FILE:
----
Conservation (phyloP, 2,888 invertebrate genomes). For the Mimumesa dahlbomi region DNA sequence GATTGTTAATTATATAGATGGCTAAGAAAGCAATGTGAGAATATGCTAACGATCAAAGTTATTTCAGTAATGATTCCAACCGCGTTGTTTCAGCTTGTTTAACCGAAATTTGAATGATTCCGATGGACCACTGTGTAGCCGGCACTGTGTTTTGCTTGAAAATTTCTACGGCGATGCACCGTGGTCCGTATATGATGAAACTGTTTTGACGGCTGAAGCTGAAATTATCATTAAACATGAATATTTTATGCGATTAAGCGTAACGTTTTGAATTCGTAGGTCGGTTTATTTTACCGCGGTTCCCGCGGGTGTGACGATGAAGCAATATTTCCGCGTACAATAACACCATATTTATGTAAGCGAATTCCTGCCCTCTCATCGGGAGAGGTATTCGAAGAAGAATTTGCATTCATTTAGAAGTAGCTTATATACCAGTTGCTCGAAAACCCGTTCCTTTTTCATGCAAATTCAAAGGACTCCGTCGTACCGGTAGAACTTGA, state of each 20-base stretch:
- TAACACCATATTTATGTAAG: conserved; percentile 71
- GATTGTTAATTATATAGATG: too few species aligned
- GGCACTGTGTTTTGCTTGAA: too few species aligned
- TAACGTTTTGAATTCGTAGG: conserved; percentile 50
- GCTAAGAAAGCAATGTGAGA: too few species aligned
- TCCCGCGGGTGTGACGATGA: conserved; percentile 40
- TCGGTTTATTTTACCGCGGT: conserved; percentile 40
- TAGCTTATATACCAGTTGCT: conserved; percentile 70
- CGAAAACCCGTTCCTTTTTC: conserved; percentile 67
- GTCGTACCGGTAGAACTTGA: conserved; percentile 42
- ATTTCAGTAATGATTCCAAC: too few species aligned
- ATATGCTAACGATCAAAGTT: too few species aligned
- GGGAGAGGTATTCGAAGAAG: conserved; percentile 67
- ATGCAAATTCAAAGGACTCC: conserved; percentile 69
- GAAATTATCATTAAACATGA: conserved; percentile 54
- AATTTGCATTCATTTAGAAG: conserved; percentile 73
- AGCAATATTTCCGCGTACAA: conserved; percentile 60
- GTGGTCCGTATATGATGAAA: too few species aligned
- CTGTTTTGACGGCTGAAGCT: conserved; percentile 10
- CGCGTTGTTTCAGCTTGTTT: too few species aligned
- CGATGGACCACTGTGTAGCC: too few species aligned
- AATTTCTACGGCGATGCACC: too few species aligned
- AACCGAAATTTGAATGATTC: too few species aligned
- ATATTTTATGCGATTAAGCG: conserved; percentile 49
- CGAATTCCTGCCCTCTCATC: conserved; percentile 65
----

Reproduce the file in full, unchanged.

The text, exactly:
Conservation (phyloP, 2,888 invertebrate genomes). For the Mimumesa dahlbomi region DNA sequence GATTGTTAATTATATAGATGGCTAAGAAAGCAATGTGAGAATATGCTAACGATCAAAGTTATTTCAGTAATGATTCCAACCGCGTTGTTTCAGCTTGTTTAACCGAAATTTGAATGATTCCGATGGACCACTGTGTAGCCGGCACTGTGTTTTGCTTGAAAATTTCTACGGCGATGCACCGTGGTCCGTATATGATGAAACTGTTTTGACGGCTGAAGCTGAAATTATCATTAAACATGAATATTTTATGCGATTAAGCGTAACGTTTTGAATTCGTAGGTCGGTTTATTTTACCGCGGTTCCCGCGGGTGTGACGATGAAGCAATATTTCCGCGTACAATAACACCATATTTATGTAAGCGAATTCCTGCCCTCTCATCGGGAGAGGTATTCGAAGAAGAATTTGCATTCATTTAGAAGTAGCTTATATACCAGTTGCTCGAAAACCCGTTCCTTTTTCATGCAAATTCAAAGGACTCCGTCGTACCGGTAGAACTTGA, state of each 20-base stretch:
- TAACACCATATTTATGTAAG: conserved; percentile 71
- GATTGTTAATTATATAGATG: too few species aligned
- GGCACTGTGTTTTGCTTGAA: too few species aligned
- TAACGTTTTGAATTCGTAGG: conserved; percentile 50
- GCTAAGAAAGCAATGTGAGA: too few species aligned
- TCCCGCGGGTGTGACGATGA: conserved; percentile 40
- TCGGTTTATTTTACCGCGGT: conserved; percentile 40
- TAGCTTATATACCAGTTGCT: conserved; percentile 70
- CGAAAACCCGTTCCTTTTTC: conserved; percentile 67
- GTCGTACCGGTAGAACTTGA: conserved; percentile 42
- ATTTCAGTAATGATTCCAAC: too few species aligned
- ATATGCTAACGATCAAAGTT: too few species aligned
- GGGAGAGGTATTCGAAGAAG: conserved; percentile 67
- ATGCAAATTCAAAGGACTCC: conserved; percentile 69
- GAAATTATCATTAAACATGA: conserved; percentile 54
- AATTTGCATTCATTTAGAAG: conserved; percentile 73
- AGCAATATTTCCGCGTACAA: conserved; percentile 60
- GTGGTCCGTATATGATGAAA: too few species aligned
- CTGTTTTGACGGCTGAAGCT: conserved; percentile 10
- CGCGTTGTTTCAGCTTGTTT: too few species aligned
- CGATGGACCACTGTGTAGCC: too few species aligned
- AATTTCTACGGCGATGCACC: too few species aligned
- AACCGAAATTTGAATGATTC: too few species aligned
- ATATTTTATGCGATTAAGCG: conserved; percentile 49
- CGAATTCCTGCCCTCTCATC: conserved; percentile 65